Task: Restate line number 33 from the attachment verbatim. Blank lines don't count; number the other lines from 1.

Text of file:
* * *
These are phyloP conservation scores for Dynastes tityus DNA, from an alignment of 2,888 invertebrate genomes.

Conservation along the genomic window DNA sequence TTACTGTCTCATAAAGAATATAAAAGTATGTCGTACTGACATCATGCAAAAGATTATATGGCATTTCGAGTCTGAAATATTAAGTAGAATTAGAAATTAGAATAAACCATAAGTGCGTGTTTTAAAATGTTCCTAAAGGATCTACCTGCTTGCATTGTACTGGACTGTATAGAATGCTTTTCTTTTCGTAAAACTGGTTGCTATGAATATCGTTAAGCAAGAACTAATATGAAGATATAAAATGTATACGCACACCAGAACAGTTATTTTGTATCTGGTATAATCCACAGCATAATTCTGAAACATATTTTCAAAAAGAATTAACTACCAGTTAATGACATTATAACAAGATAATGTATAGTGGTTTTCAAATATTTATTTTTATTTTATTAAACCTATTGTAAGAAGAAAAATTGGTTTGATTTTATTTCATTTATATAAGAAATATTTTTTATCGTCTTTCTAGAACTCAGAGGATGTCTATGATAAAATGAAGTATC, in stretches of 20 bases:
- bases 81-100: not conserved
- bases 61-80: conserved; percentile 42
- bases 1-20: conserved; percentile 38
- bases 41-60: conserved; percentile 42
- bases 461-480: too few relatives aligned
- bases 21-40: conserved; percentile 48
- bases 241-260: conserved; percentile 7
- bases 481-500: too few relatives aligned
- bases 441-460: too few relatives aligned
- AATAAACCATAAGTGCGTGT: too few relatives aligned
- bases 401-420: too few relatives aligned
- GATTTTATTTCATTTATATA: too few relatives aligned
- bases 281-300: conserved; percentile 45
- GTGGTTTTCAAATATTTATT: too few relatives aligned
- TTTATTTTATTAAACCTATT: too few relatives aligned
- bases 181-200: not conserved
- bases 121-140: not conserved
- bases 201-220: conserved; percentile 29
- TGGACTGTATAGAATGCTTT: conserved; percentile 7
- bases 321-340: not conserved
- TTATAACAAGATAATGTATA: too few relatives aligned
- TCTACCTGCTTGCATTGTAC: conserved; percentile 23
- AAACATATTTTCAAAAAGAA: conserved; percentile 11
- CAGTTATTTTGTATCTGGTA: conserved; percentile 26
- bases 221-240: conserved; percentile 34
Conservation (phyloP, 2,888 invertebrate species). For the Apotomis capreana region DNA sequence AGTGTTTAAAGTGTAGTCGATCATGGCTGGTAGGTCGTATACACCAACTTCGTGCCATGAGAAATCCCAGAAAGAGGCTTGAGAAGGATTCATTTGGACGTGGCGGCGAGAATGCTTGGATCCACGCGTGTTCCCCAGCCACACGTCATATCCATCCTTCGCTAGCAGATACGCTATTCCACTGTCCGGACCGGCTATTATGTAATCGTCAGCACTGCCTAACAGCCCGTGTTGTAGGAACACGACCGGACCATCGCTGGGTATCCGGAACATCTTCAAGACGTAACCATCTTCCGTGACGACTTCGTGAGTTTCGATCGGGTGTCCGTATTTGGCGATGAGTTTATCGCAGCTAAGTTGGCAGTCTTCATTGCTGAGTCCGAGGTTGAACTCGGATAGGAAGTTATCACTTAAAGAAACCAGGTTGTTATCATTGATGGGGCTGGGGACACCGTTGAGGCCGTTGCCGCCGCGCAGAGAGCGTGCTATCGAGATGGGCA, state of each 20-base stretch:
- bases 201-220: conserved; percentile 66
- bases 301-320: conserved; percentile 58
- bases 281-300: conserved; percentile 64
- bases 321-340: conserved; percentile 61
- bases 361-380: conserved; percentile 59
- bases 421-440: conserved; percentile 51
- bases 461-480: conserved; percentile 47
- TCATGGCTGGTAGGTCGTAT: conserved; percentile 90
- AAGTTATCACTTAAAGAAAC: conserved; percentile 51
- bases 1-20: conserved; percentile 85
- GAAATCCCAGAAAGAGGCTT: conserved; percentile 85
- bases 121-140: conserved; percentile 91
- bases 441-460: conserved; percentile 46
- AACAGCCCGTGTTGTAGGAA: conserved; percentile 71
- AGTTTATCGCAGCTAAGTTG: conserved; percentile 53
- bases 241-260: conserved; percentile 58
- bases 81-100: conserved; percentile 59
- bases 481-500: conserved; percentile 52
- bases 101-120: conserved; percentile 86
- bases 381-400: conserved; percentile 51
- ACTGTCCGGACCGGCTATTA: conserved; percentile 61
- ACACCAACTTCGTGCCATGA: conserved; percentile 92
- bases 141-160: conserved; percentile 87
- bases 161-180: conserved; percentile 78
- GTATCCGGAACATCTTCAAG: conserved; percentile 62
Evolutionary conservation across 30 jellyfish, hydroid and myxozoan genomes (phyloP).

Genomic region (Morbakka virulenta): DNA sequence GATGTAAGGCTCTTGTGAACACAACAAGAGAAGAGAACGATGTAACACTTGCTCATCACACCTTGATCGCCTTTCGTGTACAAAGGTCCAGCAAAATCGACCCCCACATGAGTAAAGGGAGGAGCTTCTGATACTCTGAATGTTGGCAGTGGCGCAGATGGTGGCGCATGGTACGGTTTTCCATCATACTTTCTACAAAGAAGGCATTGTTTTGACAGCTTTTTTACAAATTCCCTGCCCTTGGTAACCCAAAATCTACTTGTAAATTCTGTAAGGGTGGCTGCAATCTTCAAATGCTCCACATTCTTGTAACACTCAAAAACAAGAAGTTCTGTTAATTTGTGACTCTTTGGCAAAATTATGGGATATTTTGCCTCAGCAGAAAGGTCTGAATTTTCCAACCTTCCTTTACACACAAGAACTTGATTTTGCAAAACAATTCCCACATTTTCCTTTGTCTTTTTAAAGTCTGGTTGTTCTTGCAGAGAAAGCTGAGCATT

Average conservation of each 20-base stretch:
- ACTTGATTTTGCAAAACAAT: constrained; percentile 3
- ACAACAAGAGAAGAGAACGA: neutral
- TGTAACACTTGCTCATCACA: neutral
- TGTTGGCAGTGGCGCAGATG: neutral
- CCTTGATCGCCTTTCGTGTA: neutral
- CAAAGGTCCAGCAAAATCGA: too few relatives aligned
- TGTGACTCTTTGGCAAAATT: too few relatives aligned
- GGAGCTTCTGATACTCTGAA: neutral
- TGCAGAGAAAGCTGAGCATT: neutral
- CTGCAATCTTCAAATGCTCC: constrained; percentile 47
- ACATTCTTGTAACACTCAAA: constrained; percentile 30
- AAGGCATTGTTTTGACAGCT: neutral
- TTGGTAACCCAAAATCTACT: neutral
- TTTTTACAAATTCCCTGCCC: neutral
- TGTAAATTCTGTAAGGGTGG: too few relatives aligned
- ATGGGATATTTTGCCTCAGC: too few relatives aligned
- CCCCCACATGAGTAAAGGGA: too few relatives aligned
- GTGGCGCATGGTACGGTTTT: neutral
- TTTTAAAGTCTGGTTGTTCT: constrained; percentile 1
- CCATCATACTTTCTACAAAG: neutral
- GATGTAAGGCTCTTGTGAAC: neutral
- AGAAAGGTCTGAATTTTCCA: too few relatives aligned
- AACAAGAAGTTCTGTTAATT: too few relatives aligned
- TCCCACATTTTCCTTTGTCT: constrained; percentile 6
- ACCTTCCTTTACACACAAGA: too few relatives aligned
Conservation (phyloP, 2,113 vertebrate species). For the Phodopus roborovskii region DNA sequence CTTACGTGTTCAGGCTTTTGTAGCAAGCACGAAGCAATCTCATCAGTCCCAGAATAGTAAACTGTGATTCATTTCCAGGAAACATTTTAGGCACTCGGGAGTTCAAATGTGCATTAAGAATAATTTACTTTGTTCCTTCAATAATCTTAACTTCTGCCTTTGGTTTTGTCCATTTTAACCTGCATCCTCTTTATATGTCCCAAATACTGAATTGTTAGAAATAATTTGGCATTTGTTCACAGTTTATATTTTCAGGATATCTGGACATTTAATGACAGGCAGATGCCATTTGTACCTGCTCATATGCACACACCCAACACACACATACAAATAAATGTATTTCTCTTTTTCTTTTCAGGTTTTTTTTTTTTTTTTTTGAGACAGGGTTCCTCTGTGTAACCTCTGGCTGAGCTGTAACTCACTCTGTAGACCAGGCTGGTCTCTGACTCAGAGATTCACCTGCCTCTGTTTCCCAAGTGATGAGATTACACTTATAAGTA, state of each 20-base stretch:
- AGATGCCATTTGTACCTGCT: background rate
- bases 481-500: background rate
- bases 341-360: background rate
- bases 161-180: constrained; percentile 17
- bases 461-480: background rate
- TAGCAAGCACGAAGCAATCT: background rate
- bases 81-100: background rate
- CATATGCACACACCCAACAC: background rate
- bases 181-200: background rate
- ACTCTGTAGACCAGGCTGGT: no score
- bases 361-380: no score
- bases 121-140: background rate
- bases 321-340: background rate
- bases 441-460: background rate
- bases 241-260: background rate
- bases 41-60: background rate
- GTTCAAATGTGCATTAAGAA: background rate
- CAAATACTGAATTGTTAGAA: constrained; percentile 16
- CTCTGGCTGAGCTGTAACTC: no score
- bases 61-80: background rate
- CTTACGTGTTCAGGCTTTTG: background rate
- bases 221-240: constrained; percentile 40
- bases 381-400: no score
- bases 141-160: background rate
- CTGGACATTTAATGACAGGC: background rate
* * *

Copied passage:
- bases 361-380: conserved; percentile 59